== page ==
by Annie Spiegelman, the Dirt Diva
I learned about happy-go-lucky native plants about five years too late. During those first few amateur gardening years, I was naively determined to have the perfect English cottage garden. I felt it was my civic duty to counteract my suburban neighbors who seemed to be a bit obsessed with boats, mufflers, disturbing gnomes and fake deer displays on their front lawns. I was obsessed with roses, especially hoity-toity English roses. But once my son was born and all of my spare time was no longer spare, I had less and less energy to maintain my garden.
I remember one particular January morning. I was feeding my infant son and looking out the kitchen window, in a sleep-deprived daze, at the 50-something roses in my yard that needed pruning. I swore I heard them calling my name, till I realized that it was just my poor neglected cat meowing to be fed. Fearful of being reported to the Humane Society or to the Master Gardeners, I tossed the kid in the backpack, pruned all 50 rosebushes and fed the cat. Then I collapsed. One week later I joined a group of Marin Master Gardeners on a class field trip to visit Mostly Natives Nursery in West Marin. And that is when my landscaping life changed forever. I blissfully drove home with a pickup truck full of native plants.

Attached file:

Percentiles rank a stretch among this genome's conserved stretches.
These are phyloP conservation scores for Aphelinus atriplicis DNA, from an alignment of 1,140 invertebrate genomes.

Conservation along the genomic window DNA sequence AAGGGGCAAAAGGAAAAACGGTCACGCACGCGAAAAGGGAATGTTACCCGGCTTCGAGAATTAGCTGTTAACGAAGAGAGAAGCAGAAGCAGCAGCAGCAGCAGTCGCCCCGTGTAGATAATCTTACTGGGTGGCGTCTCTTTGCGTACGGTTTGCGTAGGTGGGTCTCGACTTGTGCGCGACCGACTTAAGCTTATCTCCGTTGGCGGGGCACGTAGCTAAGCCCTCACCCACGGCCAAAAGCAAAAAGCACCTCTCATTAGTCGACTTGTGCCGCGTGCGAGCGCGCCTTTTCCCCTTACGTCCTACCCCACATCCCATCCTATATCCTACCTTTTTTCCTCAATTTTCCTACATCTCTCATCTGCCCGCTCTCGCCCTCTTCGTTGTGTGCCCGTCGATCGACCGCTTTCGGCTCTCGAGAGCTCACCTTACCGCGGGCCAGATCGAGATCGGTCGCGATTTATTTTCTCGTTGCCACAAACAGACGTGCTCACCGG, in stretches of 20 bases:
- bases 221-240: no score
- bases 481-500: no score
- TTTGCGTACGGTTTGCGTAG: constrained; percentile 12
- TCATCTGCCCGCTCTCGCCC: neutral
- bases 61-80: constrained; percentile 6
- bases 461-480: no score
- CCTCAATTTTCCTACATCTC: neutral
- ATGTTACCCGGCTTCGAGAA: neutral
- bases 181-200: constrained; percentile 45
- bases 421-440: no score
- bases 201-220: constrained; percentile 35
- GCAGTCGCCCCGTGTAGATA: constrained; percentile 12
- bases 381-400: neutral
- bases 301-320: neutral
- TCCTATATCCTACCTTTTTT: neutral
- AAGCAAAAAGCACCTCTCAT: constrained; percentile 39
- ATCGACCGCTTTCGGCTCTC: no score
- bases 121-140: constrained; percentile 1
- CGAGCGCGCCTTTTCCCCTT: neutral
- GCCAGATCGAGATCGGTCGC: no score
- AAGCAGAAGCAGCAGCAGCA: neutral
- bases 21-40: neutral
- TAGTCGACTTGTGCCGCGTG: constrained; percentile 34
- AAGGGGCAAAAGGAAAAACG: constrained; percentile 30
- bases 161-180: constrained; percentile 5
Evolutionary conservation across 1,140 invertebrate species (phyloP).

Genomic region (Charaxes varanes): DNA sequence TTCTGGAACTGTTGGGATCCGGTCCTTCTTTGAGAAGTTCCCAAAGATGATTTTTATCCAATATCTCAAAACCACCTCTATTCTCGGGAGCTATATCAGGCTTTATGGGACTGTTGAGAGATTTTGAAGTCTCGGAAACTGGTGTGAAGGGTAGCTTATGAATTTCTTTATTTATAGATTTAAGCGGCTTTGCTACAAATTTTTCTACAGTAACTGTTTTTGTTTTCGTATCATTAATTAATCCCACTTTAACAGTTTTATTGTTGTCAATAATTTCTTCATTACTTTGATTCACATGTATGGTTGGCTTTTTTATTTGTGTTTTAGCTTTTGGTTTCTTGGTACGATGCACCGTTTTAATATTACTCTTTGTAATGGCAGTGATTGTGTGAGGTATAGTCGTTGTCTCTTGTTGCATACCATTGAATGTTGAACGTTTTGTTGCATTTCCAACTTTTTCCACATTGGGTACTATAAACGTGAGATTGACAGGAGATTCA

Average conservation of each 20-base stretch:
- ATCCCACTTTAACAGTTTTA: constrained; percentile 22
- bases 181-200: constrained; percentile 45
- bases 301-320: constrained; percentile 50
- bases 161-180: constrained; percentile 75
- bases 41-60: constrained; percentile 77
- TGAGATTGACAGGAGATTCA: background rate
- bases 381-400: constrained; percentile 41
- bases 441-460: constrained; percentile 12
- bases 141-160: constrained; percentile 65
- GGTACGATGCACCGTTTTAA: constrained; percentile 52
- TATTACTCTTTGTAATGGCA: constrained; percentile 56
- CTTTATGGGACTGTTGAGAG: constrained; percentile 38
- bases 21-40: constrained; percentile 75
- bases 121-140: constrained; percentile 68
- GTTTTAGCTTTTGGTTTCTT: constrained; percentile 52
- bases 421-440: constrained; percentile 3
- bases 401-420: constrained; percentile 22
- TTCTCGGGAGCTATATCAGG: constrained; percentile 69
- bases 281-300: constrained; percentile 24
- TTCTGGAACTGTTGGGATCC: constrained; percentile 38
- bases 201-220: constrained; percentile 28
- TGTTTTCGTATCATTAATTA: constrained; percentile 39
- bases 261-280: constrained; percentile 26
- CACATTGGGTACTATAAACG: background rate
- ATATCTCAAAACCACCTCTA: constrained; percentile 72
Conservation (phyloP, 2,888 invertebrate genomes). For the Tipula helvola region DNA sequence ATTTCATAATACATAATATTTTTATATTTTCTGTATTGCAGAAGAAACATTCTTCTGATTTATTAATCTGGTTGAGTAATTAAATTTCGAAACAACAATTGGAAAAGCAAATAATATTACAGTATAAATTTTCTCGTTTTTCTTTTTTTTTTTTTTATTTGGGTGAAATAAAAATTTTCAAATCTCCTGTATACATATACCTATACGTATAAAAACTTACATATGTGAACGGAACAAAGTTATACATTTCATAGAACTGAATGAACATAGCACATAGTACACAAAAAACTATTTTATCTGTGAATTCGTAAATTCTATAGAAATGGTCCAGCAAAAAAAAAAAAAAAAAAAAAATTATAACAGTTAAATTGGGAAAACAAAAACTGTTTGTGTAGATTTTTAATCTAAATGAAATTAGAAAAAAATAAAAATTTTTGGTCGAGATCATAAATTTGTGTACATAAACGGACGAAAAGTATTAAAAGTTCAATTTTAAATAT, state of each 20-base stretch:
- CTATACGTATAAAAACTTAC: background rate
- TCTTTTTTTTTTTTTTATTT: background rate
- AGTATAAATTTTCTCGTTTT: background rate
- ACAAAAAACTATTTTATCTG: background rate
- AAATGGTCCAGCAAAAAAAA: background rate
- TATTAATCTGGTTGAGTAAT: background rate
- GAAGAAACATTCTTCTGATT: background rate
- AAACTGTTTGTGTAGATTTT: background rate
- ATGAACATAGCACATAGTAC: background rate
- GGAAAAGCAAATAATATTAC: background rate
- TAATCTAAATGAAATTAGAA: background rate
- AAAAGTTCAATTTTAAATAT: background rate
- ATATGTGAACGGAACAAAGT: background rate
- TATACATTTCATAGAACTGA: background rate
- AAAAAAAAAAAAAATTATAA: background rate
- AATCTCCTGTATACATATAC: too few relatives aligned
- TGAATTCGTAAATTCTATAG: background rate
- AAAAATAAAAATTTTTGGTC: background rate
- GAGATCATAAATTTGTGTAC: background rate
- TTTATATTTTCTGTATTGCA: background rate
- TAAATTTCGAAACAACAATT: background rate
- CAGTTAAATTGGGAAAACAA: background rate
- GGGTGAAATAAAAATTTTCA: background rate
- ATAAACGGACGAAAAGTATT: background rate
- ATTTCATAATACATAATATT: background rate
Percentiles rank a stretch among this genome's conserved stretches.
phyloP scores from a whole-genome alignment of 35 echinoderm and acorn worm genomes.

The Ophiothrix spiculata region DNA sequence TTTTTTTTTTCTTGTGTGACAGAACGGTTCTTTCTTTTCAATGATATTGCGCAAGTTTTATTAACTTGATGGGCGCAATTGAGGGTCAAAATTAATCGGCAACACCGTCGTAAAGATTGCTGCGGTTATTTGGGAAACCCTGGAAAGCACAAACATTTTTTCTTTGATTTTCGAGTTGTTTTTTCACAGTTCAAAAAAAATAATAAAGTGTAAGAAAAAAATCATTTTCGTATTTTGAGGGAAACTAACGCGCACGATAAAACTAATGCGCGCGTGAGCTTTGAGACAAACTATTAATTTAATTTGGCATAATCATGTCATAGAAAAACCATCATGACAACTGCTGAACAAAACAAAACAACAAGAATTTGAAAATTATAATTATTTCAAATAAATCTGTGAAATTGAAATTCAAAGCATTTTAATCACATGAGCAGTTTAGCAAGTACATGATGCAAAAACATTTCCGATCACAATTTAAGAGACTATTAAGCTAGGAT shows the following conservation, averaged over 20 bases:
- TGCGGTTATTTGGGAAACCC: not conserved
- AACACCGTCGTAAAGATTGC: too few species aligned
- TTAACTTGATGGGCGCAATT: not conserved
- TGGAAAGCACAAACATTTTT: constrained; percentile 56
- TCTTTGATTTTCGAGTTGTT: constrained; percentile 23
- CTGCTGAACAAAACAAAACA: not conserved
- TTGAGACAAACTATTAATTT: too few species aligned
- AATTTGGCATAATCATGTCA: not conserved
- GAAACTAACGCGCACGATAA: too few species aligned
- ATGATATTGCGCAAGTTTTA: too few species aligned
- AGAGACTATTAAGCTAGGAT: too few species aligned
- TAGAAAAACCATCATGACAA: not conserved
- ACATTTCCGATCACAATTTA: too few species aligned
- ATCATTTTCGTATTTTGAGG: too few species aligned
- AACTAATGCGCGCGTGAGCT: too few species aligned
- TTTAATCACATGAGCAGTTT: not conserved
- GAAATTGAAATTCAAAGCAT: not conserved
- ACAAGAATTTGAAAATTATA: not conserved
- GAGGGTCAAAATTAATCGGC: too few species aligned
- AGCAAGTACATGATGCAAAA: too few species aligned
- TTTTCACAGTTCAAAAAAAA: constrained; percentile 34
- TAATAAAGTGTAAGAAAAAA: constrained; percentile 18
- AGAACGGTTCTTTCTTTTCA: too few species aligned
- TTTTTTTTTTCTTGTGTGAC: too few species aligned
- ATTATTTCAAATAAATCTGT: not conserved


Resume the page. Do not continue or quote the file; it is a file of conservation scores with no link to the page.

One of the greatest assets of native plants is that they are user-friendly; a good many of them are drought-tolerant, have minimal needs and will not be wailing for your attention on a brutally hot and dry August day. No “I need a drink! I’m shvitzing over here! And, I hate you!” that you get from some other sections of your yard. California natives are naturally adapted to the California dry summer climate and winter rains. Since many of them require little water, most can confidently survive on winter rainfall alone. (Alas, this is true only after they are established. You’ll need to water them regularly the first year).
October is considered the best time to plant natives, as the winter rains help the plants get their root systems established. But I’m giving you a pass to plant them now if you are in need of drought-tolerant and low-maintenance plants for your yard. To combat the hot summer weather, I plant them with a layer of compost and mulch on top to keep them cool and retaining water.
Native plants also attract birds and butterflies because they’re rich in nectar and/or seeds. Many have sweet scents reminiscent of the Wild West. For example, the various salvias I have in my front yard attract beneficial insects and also smell campy—as in camping. (Depending how you feel about camping, this could be good or bad). One of my favorites is Salvia clevelandii. Named in Southern Caifornia in 1874 in honor of the plant collector Daniel Cleveland, this evergreen shrub grows 3 to 5 feet wide and high with spiky whorls of amethyst flowers that bloom in June or July. No water, no pruning, no attention. This plant is happy to please.
You may want to pick up a copy of Designing California Native Gardens by Glenn Keator and Alrie Middlebrook, or The California Native Landscape by Greg Rubin and Lucy Warren. Both of these books have beautiful photos and fabulous design ideas. Plant some natives and then sit back in your lounge chair and enjoy the summer!
Tell Annie about your favorite native plants at firstname.lastname@example.org.